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Expanding Access to Native American Film & Video of the Western Hemisphere

Material Description

The National Museum of the American Indian's Film and Video Center [F&VC] contemporary Media Collection is one of the world's most important and comprehensive study collections of films and videos by and about Native Americans. It is truly unique in both its content and scope. Works include significant productions made since the mid-1970s, when Native media-makers first began creating films and videos in the U.S. The Collection also includes social documentaries and works for broadcast by non-Native independent filmmakers dating from the 1970s to the present day. Many works in the Collection -- particularly those produced by Native Americans during the past 10 years -- are works of creative expression that reflect the diversity of Native viewpoints and the many interests of Native communities throughout the Americas. They include narrative and documentary features, short subjects, comedies, animations, and youth productions, both fiction and non-fiction. A significant number have been produced in Spanish, Portuguese or French and in indigenous languages such as Hat� Kui, Yup��ik, Cree, Tzotzil and Quechua (many now have English or Spanish subtitles). The Collection also features a significant number of unique video and audio recordings made by the F&VC since 1984. These include interviews with indigenous filmmakers and documentation of discussions with filmmakers during NMAI screening programs and media symposia.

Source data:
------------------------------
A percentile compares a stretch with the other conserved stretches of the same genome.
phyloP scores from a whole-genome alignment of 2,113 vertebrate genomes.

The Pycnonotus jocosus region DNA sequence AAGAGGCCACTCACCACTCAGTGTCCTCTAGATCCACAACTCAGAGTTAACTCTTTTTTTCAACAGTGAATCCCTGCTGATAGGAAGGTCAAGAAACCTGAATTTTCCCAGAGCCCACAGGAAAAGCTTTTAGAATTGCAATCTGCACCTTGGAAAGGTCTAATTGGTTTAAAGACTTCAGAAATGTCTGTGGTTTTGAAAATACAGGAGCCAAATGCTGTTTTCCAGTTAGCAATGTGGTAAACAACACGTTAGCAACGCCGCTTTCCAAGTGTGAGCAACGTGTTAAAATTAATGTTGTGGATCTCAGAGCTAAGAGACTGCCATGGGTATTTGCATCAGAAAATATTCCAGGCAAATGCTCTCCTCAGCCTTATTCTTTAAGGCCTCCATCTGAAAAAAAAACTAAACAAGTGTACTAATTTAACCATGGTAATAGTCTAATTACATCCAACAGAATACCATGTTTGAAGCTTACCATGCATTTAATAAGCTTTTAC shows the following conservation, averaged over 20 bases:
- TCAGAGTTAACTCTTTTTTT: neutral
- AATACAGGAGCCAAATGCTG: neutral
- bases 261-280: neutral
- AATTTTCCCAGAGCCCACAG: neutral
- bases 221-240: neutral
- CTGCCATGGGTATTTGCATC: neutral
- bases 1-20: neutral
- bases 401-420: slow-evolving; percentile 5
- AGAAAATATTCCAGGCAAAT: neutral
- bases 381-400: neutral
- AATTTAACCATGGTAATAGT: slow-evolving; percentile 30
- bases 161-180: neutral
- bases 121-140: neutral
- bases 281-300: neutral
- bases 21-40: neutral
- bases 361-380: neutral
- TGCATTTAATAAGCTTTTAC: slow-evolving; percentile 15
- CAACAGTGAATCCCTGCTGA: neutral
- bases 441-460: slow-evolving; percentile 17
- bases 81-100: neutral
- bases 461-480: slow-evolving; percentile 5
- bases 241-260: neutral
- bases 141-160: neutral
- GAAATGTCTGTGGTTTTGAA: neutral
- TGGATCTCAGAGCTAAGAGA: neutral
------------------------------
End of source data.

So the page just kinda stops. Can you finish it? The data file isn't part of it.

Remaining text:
Year Added:

2010

Institution

National Museum of the American Indian

Contact(s)

Elizabeth Weatherford



Formats

Date Range

1970 - 2010

Geographic Scope

Materials represent Native mediamakers from throughout the Western Hemisphere, from the Arctic Circle to the tip of Chile, including Alaska and Hawaii